Tradition Today: A song of love

It has long been a custom to chant the Song of Songs on the Shabbat during Pessah. Many reasons have been offered to explain this.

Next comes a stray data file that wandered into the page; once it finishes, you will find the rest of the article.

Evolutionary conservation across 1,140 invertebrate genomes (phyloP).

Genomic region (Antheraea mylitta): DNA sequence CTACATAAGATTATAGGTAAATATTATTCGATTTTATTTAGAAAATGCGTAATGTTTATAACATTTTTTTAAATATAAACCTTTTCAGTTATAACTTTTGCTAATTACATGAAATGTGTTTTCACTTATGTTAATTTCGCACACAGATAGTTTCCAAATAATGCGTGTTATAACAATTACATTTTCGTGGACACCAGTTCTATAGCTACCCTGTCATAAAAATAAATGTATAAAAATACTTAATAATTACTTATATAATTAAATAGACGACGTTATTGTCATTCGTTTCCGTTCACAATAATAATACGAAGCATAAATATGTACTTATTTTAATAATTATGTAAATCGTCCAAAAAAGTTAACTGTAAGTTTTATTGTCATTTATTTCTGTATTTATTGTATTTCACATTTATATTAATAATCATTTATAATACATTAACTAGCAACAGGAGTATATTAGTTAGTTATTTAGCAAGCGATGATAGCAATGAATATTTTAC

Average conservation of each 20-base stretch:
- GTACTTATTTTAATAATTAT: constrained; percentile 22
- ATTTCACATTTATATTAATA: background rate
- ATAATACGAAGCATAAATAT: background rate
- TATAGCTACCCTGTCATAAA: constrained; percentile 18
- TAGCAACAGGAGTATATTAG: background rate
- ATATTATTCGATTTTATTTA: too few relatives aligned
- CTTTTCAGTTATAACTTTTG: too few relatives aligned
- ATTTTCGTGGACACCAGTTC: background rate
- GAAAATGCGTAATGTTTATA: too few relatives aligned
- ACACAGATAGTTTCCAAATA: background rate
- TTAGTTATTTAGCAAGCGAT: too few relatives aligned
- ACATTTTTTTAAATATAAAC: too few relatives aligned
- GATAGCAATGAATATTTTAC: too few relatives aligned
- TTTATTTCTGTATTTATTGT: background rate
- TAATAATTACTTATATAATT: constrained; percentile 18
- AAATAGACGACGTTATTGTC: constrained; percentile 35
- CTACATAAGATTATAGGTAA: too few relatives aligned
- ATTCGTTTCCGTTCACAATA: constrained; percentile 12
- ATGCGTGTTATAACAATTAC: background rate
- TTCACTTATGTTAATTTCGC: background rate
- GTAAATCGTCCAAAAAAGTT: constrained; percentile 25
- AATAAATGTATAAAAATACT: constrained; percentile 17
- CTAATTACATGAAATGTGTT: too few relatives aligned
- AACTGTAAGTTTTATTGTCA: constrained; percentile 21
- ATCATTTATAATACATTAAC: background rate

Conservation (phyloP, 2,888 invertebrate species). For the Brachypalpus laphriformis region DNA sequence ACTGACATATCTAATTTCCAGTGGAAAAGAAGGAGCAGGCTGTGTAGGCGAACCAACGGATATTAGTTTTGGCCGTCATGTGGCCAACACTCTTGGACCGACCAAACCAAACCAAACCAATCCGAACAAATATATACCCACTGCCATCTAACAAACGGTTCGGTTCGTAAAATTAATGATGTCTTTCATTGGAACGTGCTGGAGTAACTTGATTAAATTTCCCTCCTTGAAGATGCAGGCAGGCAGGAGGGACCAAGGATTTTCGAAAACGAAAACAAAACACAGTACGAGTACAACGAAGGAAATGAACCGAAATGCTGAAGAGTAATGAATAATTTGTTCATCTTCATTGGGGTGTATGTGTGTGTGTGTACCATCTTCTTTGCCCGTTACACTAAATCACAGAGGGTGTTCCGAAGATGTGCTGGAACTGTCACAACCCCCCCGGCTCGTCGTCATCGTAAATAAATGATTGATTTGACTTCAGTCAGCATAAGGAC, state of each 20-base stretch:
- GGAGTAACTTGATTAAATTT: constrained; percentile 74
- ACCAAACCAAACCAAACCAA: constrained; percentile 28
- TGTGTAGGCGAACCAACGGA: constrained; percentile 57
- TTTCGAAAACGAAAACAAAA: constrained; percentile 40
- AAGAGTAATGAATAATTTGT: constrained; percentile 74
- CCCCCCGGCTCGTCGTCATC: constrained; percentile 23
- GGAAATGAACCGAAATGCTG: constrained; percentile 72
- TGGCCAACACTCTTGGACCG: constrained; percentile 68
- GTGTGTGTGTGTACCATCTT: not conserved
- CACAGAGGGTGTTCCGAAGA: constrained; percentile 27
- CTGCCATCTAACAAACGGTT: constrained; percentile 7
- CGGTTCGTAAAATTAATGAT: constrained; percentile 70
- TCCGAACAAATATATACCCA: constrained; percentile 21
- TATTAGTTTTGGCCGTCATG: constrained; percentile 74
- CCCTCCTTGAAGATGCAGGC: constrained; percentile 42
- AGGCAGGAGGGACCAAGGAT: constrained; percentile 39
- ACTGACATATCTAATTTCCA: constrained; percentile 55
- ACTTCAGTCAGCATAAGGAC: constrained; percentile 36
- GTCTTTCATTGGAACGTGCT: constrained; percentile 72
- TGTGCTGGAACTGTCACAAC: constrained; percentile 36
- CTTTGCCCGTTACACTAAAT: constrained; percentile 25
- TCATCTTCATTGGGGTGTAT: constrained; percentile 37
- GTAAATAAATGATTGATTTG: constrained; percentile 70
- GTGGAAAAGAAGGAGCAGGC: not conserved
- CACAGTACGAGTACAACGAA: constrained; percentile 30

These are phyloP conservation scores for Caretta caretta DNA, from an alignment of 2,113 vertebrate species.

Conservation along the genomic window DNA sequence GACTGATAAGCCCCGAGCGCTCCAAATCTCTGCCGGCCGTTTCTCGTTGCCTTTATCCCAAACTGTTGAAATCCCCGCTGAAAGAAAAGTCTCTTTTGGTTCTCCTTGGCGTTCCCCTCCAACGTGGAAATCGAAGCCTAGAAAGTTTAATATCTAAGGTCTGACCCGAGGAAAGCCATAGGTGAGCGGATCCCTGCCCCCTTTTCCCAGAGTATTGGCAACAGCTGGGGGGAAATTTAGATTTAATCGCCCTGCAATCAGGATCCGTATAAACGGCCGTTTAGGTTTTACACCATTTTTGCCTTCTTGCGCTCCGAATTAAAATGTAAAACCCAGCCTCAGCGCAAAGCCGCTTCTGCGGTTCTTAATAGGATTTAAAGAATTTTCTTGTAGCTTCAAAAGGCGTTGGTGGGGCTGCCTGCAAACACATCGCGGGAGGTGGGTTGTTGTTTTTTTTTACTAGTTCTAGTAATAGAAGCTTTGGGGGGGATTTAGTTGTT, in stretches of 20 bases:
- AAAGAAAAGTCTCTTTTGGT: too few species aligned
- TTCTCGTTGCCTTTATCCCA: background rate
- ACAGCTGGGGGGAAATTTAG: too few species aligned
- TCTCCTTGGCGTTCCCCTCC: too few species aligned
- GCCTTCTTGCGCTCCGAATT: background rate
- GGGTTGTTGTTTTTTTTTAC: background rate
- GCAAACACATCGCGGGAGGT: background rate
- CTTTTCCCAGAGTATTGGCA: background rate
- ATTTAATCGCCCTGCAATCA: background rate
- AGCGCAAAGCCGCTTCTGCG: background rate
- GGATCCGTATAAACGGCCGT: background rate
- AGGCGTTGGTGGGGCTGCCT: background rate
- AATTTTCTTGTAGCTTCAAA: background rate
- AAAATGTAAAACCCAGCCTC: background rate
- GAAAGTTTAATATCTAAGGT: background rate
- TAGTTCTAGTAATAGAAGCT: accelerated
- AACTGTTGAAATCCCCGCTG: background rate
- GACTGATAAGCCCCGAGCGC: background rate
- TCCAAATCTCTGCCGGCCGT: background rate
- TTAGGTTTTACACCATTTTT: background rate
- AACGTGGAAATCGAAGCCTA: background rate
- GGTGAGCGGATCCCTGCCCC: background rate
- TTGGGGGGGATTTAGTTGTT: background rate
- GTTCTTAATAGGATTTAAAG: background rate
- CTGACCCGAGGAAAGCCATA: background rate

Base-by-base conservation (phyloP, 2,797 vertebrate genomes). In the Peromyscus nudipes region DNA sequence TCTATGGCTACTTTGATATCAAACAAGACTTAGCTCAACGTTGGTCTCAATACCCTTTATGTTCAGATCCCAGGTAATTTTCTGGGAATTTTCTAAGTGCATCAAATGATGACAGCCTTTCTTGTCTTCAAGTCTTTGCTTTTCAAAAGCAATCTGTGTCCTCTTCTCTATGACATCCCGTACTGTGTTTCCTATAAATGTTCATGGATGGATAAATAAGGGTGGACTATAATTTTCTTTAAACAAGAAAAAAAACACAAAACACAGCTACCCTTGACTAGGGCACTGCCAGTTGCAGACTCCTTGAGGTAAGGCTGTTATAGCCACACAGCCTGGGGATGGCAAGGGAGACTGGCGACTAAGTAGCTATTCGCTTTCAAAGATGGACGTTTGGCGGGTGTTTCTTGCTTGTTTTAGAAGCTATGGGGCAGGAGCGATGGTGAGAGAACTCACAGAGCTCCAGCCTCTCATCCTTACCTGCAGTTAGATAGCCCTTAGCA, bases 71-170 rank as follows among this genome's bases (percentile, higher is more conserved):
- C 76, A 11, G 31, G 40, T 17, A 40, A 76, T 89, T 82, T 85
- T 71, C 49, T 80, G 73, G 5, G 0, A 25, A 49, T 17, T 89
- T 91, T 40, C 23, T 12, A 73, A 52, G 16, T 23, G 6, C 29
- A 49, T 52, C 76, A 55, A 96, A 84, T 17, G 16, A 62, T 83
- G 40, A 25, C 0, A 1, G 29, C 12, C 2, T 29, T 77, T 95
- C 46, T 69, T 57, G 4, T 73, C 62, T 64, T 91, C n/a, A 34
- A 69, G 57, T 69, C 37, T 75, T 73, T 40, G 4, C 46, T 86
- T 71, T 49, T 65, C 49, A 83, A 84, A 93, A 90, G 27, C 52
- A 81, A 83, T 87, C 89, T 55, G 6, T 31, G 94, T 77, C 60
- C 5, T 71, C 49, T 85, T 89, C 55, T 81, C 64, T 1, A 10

It has long been a custom to chant the Song of Songs on the Shabbat during Pessah. Many reasons have been offered to explain this. One is that Pessah takes place in the month of Aviv (Deuteronomy 16:1) - the word which came to mean springtime - and the Song of Songs is very much a song of spring and renewal. "Behold the winter has passed, the rains are over and gone, the blossoms have appeared in the land, the time of pruning has come; the sound of the turtledove is heard in our land" (Song 2:11-12). It is most probable, however, that the reason is actually to be found not so much in the text of the song - in its simple, original, meaning - but rather in the midrashic meaning that the sages gave it. Rabbi Akiva was the most outspoken advocate of the view that the Song of Songs was to be read as a parable of the love between God - the lover - and Israel - the beloved. As Akiva said, "All of creation does not compare in worth to the day when the Song of Songs was given to Israel. For all Scripture is holy, but the Song of Songs is the holiest of the holy" (Yadayim 3:5). The specific connection to Pessah is the fact that this interpretation sees in the Song of Songs a depiction of God coming to redeem Israel from slavery, not only in the past, in Egypt, but also in a future redemption yet to come. For example the verse "With me from Lebanon, with me from Lebanon - come!" (4:8) is read as if it said not "from levanon" but "from levanim" - bricks. "While you were still working with mud and bricks [i.e. enslaved in Egypt] I - the Holy One - jumped in and redeemed you!" (Midrash Song of Songs 4:17). Similarly verse 2:8 "Hark! My beloved! There he comes..." is interpreted both as referring to Moses telling the enslaved Israelites that God will come to redeem them soon and to the messiah who will announce the future redemption at Pessah time (Midrash Song of Songs 2:19). Thus reading Song of Songs on the holiday of redemption, the time when the second coming redemption is also to take place according to rabbinic tradition, makes perfect sense. Regarding the midrashic interpretation of the Song of Songs itself, the late Gershon Cohen, chancellor of the Jewish Theological Seminary, wrote a brilliant essay called "The Song of Songs and the Jewish Religious Mentality" in which he contended that the rabbis viewed the book in that way not because they were embarrassed by its simple meaning and therefore needed to reinterpret it to justify its place in the sacred scripture, but because they saw the relationship of man and woman as the best expression of the proper love that should exist between God and human beings, between God and Israel. He rightly pointed out that the Torah itself as well as the prophets utilize the language of love, fidelity, infidelity, marriage and divorce in regard to God and Israel time and time again. As Cohen wrote, "...from the point of view of Jews of early rabbinic times, without such a work as the Song of Songs the Bible was not quite complete... How was he [the believing and faithfully observant Jew] to articulate in the here and now his affirmation of, and his delight in, God's love, his satisfaction in the unique relationship between God and Israel expressed through the Torah and its commandments?" In his recent book The Song of Songs: A Woman in Love, my colleague Rabbi Benjamin Segal has pointed out that the Song of Songs is not only beautiful poetry but also, in its basic original meaning, a delineation of the substance of true love as opposed to false erotic infatuation. It exalts a relationship between one man and one woman in which they are equal partners, a relationship of devotion and fidelity and contrasts that with Solomon and his multitude of wives in which lust was more important than love. Thus the Song of Songs has great meaning and importance as representing an ancient, authentic, Hebrew model of human love, and one that is as meaningful today as it ever was - perhaps even more so when such an ideal of true love seems to have gone out of fashion. Segal also suggests that taking this love as a model for our relationship to God can be very helpful in our religious struggle to establish such a relationship. As we read this wonderful book this Shabbat, then, perhaps we can appreciate that our relationship to it and indeed to all of the Bible need not be one of "either/or" - either accept traditional rabbinic understanding or accept what modern critical biblical studies teach - but rather that these two can enrich and deepen each other. Using modern studies to investigate the ancient meaning of the text, we see in it a beautiful depiction of love that is both physical and spiritual, love that signifies understanding and devotion and not mere physical attraction. Appreciating the rabbinic understanding, we understand how such a human love can be used as a metaphor for a relationship to God and how that metaphor can then enrich our spiritual quest as religious Jews. Thus we are the richer for having this deeper understanding and appreciation for an ancient text. The writer is the head of the Rabbinical Court of the Masorti Movement and the author of several books, the most recent being Entering Torah.